In recent years DAF has been used increasingly in the treatment or pre-treatment of many and varied waste waters, but always there has been a need for the production of a floc with a higher solids content which would create less sludge for disposal and make a more efficient feed for a filter or other de-watering device.
In this invention floating solids are separated from the host liquid by concentrating the floating solids into a small area of a gas assisted flotation (GAF) cell and then removing the coagulated floating solids by a continuous process characterized by intermittently raising of the liquid level in the cell in such a manner as to force the floc out through a passage near the top of the cell, with only a negligible amount of the host liquid on which it has floated accompanying it.
The present invention is based on the discovery that the floating solids in a GAF cell can be concentrated by various geometric shapes (such as an inverted funnel or pyramid) and continuous in-flow of solids-bearing liquid into the cell coupled with intermittently restricting the discharge of clarified liquid on a controlled basis which results in elevating the level of the host liquid and forcing the floc upward, toward the apex of the GAF cell. The thickened floc is then discharged out through an exit at or near the apex of the cell. The cell design also preferably incorporates a stilling chamber which allows time for floc formation and growth as well as the reduction of velocity and turbulence in the liquid to be clarified.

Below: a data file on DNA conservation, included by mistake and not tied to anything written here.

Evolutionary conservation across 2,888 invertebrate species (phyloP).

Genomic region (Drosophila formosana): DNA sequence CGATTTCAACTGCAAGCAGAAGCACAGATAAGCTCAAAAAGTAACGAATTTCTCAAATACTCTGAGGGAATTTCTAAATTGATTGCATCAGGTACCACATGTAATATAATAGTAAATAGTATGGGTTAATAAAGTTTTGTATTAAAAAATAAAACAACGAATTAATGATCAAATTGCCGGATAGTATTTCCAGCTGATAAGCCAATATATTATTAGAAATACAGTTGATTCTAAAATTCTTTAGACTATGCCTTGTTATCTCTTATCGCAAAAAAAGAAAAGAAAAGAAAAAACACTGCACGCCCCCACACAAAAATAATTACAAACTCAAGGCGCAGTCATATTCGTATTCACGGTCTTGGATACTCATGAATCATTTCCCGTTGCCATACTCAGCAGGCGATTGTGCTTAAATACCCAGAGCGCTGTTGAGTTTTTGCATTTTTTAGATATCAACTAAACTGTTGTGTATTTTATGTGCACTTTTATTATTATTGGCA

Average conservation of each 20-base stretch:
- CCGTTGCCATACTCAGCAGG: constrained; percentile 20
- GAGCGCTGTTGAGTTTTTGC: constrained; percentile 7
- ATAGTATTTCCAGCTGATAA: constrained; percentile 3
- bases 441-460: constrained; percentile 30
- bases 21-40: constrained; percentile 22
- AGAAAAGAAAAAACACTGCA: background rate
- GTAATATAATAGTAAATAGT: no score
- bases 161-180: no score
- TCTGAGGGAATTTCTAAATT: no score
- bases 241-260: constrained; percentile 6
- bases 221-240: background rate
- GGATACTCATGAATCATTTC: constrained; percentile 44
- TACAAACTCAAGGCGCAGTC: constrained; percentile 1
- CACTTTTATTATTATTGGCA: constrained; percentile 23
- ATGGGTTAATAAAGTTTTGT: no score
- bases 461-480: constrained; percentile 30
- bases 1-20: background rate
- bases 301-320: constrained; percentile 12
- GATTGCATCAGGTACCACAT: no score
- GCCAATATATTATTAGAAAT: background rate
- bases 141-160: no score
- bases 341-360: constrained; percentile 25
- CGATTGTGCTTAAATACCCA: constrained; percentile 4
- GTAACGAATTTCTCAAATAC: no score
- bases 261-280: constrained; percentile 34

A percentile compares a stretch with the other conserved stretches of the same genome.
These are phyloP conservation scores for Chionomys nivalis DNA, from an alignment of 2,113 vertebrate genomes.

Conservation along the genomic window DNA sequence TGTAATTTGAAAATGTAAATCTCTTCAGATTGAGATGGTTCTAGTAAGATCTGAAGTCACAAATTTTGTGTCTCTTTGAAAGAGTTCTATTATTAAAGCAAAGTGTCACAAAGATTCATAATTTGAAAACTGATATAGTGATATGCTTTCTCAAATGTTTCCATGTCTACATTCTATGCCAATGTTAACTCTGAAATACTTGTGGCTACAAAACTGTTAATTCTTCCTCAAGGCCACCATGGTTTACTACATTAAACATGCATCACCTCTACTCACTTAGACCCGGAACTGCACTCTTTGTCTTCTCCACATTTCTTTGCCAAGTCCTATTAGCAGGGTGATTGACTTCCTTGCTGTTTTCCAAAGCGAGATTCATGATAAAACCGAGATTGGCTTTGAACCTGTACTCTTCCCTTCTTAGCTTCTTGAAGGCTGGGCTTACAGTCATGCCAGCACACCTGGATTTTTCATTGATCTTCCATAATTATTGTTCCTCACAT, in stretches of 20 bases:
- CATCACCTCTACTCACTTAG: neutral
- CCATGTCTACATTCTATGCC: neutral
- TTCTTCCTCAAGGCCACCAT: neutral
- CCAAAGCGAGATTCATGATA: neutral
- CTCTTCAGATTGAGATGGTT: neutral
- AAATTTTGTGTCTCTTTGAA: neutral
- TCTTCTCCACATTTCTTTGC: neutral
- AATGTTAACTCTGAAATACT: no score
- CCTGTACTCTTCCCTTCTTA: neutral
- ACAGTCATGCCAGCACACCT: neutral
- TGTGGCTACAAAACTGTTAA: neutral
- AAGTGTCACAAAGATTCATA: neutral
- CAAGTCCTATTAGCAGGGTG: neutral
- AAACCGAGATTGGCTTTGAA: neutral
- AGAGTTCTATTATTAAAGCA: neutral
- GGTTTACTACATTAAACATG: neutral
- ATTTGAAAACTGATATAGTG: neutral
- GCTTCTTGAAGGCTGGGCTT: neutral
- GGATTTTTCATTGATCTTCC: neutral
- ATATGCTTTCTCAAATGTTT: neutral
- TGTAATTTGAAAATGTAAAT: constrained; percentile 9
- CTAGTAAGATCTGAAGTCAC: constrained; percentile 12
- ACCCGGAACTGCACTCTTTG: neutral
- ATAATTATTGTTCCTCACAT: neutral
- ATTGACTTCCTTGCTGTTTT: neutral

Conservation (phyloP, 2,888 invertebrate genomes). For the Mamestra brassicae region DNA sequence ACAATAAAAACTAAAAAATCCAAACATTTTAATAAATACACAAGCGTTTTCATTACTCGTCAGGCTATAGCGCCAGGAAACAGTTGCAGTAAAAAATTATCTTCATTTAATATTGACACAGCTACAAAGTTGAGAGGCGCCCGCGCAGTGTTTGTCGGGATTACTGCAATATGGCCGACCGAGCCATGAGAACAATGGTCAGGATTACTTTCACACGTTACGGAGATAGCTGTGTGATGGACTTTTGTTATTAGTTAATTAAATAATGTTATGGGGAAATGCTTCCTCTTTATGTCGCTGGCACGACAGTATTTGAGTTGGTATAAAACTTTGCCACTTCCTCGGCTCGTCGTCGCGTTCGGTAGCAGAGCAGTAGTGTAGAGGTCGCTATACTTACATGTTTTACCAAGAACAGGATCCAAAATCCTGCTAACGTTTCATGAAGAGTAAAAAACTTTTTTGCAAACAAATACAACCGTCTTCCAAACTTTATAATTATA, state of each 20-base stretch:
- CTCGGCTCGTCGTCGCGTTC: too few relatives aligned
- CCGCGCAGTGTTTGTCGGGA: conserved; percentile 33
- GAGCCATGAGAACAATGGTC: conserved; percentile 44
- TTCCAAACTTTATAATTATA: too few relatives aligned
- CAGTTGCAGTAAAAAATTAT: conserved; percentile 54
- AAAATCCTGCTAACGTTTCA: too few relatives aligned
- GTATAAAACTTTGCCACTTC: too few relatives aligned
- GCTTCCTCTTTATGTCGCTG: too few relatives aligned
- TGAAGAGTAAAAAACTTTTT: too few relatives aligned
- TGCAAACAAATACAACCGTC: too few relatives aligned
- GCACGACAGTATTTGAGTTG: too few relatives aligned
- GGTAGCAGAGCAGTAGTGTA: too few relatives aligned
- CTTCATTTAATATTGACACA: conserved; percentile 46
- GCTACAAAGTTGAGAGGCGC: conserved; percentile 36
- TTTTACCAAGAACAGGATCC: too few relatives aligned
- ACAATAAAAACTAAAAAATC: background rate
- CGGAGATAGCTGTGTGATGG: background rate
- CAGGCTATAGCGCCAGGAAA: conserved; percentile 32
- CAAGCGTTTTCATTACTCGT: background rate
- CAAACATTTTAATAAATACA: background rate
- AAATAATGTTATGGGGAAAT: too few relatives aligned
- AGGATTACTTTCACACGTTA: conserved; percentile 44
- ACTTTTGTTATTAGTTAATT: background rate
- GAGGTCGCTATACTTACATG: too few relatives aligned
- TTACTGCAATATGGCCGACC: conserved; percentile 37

Typically, a slurry containing dissolved or dispersed air enters the GAF unit after passing through a pressure relief valve. In normal operation the waste water and solids in the slurry have been chemically treated and saturated with dissolved or dispersed gas prior to being released into the GAF cell.
Depending on the materials being separated, one or more polymers may be injected to improve the floatability of the precipitated or suspended solids.
The slurry then preferably enters the stilling chamber within the GAF cell. This chamber has a dual purpose. The first is to reduce the velocity to the point of a slow non-turbulent flow rate. The second is to provide enough retention time in the chamber to allow optimum coagulation, flocculation, gas bubble and air bubble adsorption and floc growth to take place. Under these parameters the average solids in a host liquid will be conditioned for a very effective separation by flotation. As the conditioned slurry rises within the GAF cell a rapid separation of liquids and solids takes place, the solids with bubbles attached rising into the progressively more constricted upper portion of the GAF cell and clarified liquid leaving the GAF cell via an outflow pipe typically located in the lower portion of the exterior well of the cell. The height of liquids in an overflow pipe may determine the level in the GAF cell where the interface of floating solids and host liquid occurs prior to its being physically raised by increased volumes of liquid in the tank caused, in the preferred application, by the interruption of outflow via the closing or constricting of a valve in the overflow pipe or outflow line. The most efficient setting of this level will vary with different liquid-solids mixtures and must be determined for each application to produce optimum results.
As the separated solids rise toward the top of the GAF cell as a result of gas assisted flotation they are concentrated into a relatively small area by the progressively constricted upper portion of the cell.